The Issue Is Being Intersex: The Current Standard Of Care Is A Result Of Ignorance, And It Is Amazing What A Little Analysis Can Conclude., Marla J. Ferguson Jun 2013

The Issue Is Being Intersex: The Current Standard Of Care Is A Result Of Ignorance, And It Is Amazing What A Little Analysis Can Conclude., Marla J. Ferguson

marla j ferguson

The Constitution was written to protect and empower all citizens of the United States, including those who are born with Disorders of Sex Development. The medical community, as a whole, is not equipped with the knowledge required to adequately diagnose or treat intersex babies. Intersex simply means that the baby is born with both male and female genitalia. The current method that doctors follow is to choose a sex to assign the baby, and preform irreversible surgery on them without informed consent. Ultimately the intersex babies are mutilated and robbed of many of their fundamental rights; most notably, the right …


Battering The Poor: How Georgia’S Mandatory Family Violence Classes Deny Indigent Defendants Equal Protection Of The Law, Whitney Scherck Apr 2013

Battering The Poor: How Georgia’S Mandatory Family Violence Classes Deny Indigent Defendants Equal Protection Of The Law, Whitney Scherck

Whitney Scherck

Thirty years ago, the U.S. Supreme Court in Bearden v. Georgia held that the Equal Protection Clause of the Fourteenth Amendment prevents a court from incarcerating an individual for failure to pay a fine unless it first inquires into their reasons for failing to do so and determines that the defendant willfully failed to make bona fide efforts to pay. However, recently, a new kind of legal debt has emerged. As states’ budgets tighten, so-called user fees are becoming an increasingly common way for legislatures to toughen the criminal justice system without having to come up with funding for it. …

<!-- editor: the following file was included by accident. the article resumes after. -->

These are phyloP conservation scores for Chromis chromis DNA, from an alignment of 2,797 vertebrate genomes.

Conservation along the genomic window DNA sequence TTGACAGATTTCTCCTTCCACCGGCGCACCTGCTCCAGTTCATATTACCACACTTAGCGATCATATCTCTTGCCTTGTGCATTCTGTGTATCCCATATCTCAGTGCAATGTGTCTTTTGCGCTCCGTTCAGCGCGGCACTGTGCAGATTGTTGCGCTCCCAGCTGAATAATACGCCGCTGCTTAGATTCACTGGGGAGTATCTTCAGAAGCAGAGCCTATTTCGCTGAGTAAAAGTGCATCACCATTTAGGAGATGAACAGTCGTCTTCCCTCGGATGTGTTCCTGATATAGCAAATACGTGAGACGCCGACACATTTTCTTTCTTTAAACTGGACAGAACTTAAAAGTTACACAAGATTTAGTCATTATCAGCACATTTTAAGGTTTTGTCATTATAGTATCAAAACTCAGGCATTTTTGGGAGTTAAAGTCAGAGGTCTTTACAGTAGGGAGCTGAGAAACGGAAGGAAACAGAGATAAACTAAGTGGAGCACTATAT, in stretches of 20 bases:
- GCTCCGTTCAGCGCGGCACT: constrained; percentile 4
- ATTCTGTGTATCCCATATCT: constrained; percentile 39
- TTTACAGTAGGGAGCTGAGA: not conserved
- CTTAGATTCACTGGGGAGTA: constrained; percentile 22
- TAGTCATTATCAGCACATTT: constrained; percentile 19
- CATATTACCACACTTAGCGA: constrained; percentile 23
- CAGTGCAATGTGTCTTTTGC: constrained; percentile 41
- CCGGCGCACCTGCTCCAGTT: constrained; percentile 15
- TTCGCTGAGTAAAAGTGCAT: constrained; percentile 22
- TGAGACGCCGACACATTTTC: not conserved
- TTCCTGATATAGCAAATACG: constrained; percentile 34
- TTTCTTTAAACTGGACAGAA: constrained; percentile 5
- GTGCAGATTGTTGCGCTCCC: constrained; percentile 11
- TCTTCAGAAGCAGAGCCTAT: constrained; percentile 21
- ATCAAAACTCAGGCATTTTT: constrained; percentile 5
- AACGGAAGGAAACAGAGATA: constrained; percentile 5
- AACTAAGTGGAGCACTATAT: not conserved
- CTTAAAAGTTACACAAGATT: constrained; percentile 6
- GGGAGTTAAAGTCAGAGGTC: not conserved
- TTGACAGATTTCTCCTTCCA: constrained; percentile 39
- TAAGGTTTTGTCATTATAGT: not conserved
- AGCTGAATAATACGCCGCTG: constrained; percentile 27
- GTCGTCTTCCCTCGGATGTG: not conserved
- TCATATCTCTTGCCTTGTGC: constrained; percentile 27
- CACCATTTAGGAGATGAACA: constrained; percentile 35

Reinforcement Of Middle Level Review Regarding Gender Classifications: Mississippi University For Women V. Hogan , Mary Ellen Shull Jan 2013

Reinforcement Of Middle Level Review Regarding Gender Classifications: Mississippi University For Women V. Hogan , Mary Ellen Shull

Pepperdine Law Review

In Mississippi University for Women v. Hogan, the United States Supreme Court was presented with an equal protection challenge initiated by a male who was denied admission to a state-supported all-female school of nursing. After a review of relevant decisions in this area, the author examines the Supreme Court's intermediate level of scrutiny analysis and argues that application of a higher level of scrutiny to gender-based classifications is a prerequisite to true equality between the sexes.


An Analysis Of Selective Service System V. Minnesota Public Interest Research Group, Teresa L. Howell Jan 2013

An Analysis Of Selective Service System V. Minnesota Public Interest Research Group, Teresa L. Howell

Pepperdine Law Review

Section 1113 of the Department of Defense Authorization Act passed in 1982 prohibits the receipt of Title IV educational funds by students who do not comply with draft registration requirements. In Selective Service System v. Minnesota Public Interest Research Group, the United States Supreme Court upheld section 1113 in the face of a multi-tiered constitutional challenge. After exploring the history of section 1113, the author examines the Supreme Court's analysis of each of the constitutional challenges: bill of attainder, privilege against self-incrimination, and equal protection. Finally, the author investigates the probable impact of the Court's decision.


"Off With His __": Analyzing The Sex Disparity In Chemical Castration Sentences, Zachary Edmonds Oswald Jan 2013

"Off With His __": Analyzing The Sex Disparity In Chemical Castration Sentences, Zachary Edmonds Oswald

Michigan Journal of Gender & Law

Societies around the world have performed castration, in its various forms, on their male and female members for thousands of years, for numerous reasons. Even within the United States, prisoners have been sentenced to castration (as a form of punishment or crime prevention) since the early twentieth century. In recent years, legislatures have perpetuated this practice but with a modern twist. Now, states use chemical injections to castrate their inmates. It turns out, however, that systemic problems plague the chemical castration sentencing regime. These problems arise from the nature of the crimes eligible for chemical castration sentences, the manner of …